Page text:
The Danger of Passionate Intensity

It’s worth remembering as the world continues to sort through the entrails of Britain’s referendum decision to exit the European Union that in a democracy the majority may have the right to rule, but that doesn’t mean they are always right in the paths they choose.
As Geoffrey Robertson one of England’s leading barristers is reported to have said as the Brexit forces won the “leave or remain” contest last month:”Our democracy does not allow, much less require, decision making by referendum. Democracy has never meant the tyranny of simple majority, much less the tyranny of the mob.”
It is not a point of view in much favour with the people who, having elected a group of citizens to run their affairs then insist that all major decisions be approved – or rejected – by nation-wide votes. It doesn’t seem to matter how complicated the issue, whether dealing with macro-economics, international trade agreements or ways to resolve the refugee-immigration crisis. Referendum advocates are convinced simple “yes or no” orders from the people to the government they deny the right to govern will bring peace and prosperity to their world.
And thus it was an unwise Prime Minister David Cameron who in the heat of an election campaign promised the restless half of his people what he thought he heard them demanding – a referendum on Britain’s future in the EU. He heard the demands, was confident that though they were being made by millions he could rally even more millions to the “remain” side of a simple “yes or no, stay or leave,” vote.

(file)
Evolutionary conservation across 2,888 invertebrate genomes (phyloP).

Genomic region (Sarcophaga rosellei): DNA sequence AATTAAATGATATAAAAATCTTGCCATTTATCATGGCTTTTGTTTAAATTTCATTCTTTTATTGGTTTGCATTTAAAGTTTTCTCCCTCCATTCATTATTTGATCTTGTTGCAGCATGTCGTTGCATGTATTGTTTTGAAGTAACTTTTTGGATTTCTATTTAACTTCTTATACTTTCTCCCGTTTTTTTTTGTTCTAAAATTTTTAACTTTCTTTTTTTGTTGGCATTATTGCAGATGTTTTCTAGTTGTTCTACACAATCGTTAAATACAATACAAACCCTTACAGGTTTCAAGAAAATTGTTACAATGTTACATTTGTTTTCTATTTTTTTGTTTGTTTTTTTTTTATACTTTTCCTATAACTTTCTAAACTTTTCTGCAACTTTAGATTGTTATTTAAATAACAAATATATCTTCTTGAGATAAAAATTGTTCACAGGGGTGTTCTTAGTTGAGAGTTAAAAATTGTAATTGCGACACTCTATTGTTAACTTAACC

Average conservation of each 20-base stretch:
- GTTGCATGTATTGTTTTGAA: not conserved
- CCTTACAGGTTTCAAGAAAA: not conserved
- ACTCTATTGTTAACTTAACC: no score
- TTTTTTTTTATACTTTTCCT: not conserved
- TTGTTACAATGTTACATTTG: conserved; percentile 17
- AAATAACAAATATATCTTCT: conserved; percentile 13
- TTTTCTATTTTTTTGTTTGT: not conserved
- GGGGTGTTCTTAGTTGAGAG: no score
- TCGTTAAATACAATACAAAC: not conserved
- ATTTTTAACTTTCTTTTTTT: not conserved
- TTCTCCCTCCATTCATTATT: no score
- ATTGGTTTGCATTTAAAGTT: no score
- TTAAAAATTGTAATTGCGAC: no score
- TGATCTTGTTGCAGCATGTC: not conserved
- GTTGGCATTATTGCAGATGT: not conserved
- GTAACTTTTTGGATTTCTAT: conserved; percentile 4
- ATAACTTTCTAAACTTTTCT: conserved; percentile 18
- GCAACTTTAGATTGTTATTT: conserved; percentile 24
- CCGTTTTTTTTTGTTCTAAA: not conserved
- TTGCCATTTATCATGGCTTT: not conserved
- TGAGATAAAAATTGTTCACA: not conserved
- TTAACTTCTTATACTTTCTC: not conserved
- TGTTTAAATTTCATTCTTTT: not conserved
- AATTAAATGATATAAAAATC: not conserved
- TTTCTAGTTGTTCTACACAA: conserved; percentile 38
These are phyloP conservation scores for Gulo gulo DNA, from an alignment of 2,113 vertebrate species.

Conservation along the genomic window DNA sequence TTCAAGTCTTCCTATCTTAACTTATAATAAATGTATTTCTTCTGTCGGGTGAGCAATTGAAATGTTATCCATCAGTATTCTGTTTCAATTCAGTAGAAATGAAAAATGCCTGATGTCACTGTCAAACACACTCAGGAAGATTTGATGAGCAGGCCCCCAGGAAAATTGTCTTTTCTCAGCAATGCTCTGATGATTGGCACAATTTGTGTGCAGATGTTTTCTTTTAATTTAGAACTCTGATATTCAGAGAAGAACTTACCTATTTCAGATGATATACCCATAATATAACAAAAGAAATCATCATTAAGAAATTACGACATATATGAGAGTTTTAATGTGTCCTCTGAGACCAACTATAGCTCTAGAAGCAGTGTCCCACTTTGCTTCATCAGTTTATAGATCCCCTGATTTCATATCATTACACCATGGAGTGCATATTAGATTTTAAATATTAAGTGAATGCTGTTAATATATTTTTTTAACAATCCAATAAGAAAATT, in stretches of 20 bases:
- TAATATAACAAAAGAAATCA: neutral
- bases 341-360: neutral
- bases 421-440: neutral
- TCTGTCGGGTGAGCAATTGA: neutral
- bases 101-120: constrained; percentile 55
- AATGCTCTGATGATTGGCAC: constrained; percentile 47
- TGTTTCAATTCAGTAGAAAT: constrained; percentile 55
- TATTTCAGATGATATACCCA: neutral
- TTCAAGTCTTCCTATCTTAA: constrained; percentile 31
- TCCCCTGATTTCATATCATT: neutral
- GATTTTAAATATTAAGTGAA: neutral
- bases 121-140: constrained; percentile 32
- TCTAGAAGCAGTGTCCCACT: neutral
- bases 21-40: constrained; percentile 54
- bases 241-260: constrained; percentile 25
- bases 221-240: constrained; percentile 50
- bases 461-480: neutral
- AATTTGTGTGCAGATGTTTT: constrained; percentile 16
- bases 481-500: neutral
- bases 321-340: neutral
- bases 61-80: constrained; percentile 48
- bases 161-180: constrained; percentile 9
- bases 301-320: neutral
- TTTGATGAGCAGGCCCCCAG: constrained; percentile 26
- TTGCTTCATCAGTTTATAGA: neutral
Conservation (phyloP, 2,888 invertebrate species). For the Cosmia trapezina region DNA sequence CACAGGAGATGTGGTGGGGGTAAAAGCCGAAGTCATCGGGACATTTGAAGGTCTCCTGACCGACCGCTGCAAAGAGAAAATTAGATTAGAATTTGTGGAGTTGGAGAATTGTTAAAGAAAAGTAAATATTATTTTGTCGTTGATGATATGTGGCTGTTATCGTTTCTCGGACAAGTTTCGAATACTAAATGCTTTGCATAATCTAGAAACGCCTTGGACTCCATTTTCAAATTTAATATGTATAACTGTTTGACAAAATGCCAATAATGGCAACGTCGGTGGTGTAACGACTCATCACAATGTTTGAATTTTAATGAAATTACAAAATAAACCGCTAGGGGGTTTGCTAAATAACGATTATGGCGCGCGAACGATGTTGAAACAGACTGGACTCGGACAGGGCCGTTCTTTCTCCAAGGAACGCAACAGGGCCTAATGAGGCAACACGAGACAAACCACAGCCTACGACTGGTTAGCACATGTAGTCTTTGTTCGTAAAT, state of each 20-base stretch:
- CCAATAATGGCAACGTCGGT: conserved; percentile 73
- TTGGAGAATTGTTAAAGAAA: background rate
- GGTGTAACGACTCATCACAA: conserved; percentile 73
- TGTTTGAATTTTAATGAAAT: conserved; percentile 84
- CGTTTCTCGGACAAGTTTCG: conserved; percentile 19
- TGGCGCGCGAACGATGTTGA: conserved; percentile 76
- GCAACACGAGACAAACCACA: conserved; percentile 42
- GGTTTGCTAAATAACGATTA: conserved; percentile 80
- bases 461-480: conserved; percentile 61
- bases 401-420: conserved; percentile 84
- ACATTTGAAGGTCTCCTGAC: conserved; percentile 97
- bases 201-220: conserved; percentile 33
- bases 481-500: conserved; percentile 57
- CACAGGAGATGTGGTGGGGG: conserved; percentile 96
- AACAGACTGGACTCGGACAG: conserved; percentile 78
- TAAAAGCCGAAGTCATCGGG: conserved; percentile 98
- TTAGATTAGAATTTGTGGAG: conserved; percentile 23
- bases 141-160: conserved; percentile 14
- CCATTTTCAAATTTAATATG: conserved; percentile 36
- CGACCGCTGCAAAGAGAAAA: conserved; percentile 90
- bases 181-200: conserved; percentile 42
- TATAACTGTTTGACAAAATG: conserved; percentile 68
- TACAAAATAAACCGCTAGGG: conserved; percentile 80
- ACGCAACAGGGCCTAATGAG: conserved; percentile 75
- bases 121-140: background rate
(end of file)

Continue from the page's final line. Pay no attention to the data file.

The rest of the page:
He was wrong, only by couple percentage points, but enough to throw his country into political chaos and overwhelm the world with fearful uncertainty. And he was wrong because while as Prime Minister he had heard the rumbles of complaint from the masses he had failed to read the depth of the racial hatred in the hearts and minds of so many of his people. As the referendum campaign unfolded both sides resorted to the old political campaign ploy of proclaiming a few facts supporting their position while denying any that challenged.
Both sides were guilty of lies to support their cause and the atmosphere in that country once renowned for its fairness and tolerance became poisonous. It became as Shakespeare described it in the 1600’s – and I confess to cherry-picking his lines from Richard II:
“This blessed plot, this earth, this realm, this England…..This land of such dear souls, this dear, dear land, dear for her reputation in the world, is now leased out….England, bound in with the triumphant sea….Of watery Neptune, is now bound in with shame, with inky blots and rotten parchment bonds….That England that was wont to conquer others….Hath made a shameful conquest of itself.”
Other times, other issues, it’s true, but also a prophetic view of a world once described by the poet William Butler Yeats as a place where “everywhere the ceremony of innocence is drowned; the best lack all conviction, while the worst are full of passionate intensity.”
“Passionate intensity” – such a wonderful force when unleashed in a just cause. Such a fearsome force when fueled by the anger and racist contempt of a referendum majority.


  1. Wish this article and the previous one could appear in all the well respected Canadian papers . The articles deserve the front page! Articulate, researched and beautifully crafted as always! Lorne & Nancy

    Sent from my iPhone


  2. This is a fine piece Jim and I agree with all you say. Government by referendum is not government. As Edmund Burke told his constituents, his behaviour in Parliament should be informed by his knowledge and experience: “Your representative owes you, not his industry only, but his judgment; and he betrays, instead of serving you, if he sacrifices it to your opinion.”

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